ESA Study on Radiation Testing of COTS Components to Verify a COTS RHA Approach
Peter Beck1, Marta Bagatin2, Simone Gerardin2, Marcin Latocha1,
Alessandro Paccagnella2, Christoph Tscherne1, Michael Wind1, Marc Poizat3
1 Seibersdorf Labor GmbH, Austria
2 University of Padova, Italy
3 European Space Agency, ESA
Small satellites, such as CubeSat, have become a popular and cost effective manner of accessing space . The increased interest in flying small satellite missions and initiation of the European Space Agency, ESA projects to improve reliability of CubeSat has resulted in an increased utilization of COTS components. Besides, COTS are not only used for small satellite applications, but there is an increase in the use of COTS also on mainstream missions. Therefore, ESA initiated a study on radiation screening of COTS components and verification of COTS Radiation Hardness Assurance (RHA) approach (CORHA). The CORHA project is coordinated by the Seibersdorf Laboratories (SL) and is performed in collaboration with the University of Padova (UPD). ESA is making use of COTS components and popular examples are, amongst others, FPGAs and memory devices (FLASH, SDRAMs, DDR2, etc.) . This increase in the use of COTS components is owed to the fact that COTS often have superior performance compared to space qualified components and might work with lower resource requirements (e.g. power consumption). Although COTS components performance capabilities often outperform traditional space qualified components, there are limitations strongly complicating their use for space applications. Limitations inlcude lack of traceability, packaging constraints, radiation sensitivity and questions regarding board level and component level testing, rapid obsolescence, cost increase due to up-screening and others.
According to the ECSS Radiation Hardness Assurance standard ECSS-Q-ST-60-15C standard  Radiation Hardness Assurance consists of all activities undertaken to ensure that the electronics of a space system perform within their design specifications after exposure to the space environment. In this context, RHA deals with the environment assessment, the part selection, the part testing, the spacecraft layout, the radiation tolerant design as well as with the mission, system, and subsystem requirements. In principle the ECSS-Q-ST-60-15C  that is embedded in the product assurance standard for Commercial EEE Components ECSS-Q-ST-60-13C  as an applicable document does also apply to COTS devices. However, the application of ECSS-Q-ST-60-15C to small satellites that are flying COTS devices may not be practical for technical and/or financial reasons. The RHA process for such missions is therefore often defined on a case-by-case basis. Hereby the RHA for COTS is commonly based on risk management in terms of acceptance of a given risk and not on risk avoidance .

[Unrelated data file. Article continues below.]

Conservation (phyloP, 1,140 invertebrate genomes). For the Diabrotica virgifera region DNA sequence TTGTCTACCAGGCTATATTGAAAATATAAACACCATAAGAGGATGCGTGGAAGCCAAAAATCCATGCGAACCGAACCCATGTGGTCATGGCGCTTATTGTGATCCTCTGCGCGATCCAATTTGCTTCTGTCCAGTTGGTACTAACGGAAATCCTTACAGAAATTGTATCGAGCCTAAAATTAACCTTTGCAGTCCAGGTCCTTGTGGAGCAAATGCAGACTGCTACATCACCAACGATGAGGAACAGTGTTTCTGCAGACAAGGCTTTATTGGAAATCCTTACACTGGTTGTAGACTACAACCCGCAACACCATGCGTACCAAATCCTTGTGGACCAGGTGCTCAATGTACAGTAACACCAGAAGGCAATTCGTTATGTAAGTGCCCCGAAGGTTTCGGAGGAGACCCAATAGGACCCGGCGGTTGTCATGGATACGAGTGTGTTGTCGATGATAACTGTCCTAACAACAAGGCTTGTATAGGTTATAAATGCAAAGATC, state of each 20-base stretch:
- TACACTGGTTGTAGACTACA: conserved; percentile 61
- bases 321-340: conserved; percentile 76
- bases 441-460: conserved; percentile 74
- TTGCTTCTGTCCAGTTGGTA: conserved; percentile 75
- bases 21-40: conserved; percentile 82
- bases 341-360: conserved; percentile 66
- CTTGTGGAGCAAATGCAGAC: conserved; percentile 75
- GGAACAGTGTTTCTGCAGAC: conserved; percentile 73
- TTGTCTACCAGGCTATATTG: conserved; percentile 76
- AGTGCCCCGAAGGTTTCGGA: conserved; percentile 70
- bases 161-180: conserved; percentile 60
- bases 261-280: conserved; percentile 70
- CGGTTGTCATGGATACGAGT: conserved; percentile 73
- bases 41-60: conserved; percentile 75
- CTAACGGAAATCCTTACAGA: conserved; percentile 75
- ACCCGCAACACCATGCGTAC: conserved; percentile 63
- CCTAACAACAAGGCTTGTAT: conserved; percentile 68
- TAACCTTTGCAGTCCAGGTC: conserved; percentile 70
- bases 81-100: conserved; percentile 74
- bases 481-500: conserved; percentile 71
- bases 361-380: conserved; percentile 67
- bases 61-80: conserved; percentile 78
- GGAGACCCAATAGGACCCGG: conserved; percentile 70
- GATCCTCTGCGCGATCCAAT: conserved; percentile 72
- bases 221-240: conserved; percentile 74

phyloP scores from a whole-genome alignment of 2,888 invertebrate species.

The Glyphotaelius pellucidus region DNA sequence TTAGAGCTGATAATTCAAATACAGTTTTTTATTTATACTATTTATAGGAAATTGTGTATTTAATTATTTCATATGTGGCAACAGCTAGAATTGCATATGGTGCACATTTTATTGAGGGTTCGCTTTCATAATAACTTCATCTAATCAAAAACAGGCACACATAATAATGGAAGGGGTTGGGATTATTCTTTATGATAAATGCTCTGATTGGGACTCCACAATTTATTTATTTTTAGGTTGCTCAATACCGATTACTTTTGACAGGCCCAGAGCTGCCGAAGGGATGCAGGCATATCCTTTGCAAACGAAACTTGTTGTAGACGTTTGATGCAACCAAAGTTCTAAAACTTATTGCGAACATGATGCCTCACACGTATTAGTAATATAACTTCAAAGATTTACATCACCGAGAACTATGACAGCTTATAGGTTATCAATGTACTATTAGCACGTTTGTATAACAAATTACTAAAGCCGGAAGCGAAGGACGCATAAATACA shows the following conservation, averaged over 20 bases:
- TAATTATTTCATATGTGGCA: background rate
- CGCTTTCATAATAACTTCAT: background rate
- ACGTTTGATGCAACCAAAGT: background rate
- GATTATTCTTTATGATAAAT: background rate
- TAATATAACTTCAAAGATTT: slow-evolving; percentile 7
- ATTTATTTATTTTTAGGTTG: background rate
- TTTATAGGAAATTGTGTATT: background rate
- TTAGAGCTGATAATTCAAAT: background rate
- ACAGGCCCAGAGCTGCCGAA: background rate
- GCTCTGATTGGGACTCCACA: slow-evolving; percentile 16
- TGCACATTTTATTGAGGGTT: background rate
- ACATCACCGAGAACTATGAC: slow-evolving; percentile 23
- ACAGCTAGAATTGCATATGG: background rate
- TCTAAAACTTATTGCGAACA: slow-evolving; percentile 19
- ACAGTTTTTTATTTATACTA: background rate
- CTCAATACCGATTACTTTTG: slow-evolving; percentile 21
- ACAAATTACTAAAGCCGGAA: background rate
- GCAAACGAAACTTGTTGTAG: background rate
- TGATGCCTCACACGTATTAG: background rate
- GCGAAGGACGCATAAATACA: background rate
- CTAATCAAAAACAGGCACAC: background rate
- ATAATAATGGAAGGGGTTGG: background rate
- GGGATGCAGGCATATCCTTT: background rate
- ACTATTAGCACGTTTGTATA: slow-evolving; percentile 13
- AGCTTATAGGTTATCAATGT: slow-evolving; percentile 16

As a first baseline, knowledge of the radiation environment is of crucial importance for a tailored RHA-approach. Various software tools are existing (e.g. SPENVIS , OMERE , etc.) that provide engineers with meaningful radiation environment data. These data are used to perform model calculations to determine TID and TNID dose levels inside the satellite at the location of the EEE components. With a well-known radiation environment, relevant hazards are identified. A detailed evaluation of the hazards serves as a good baseline for part selection and also for the definition of the radiation tests that need to be performed. A number of radiation effects may be mitigated by design. However, these mitigation techniques need to be fully understood as they may create additional problems .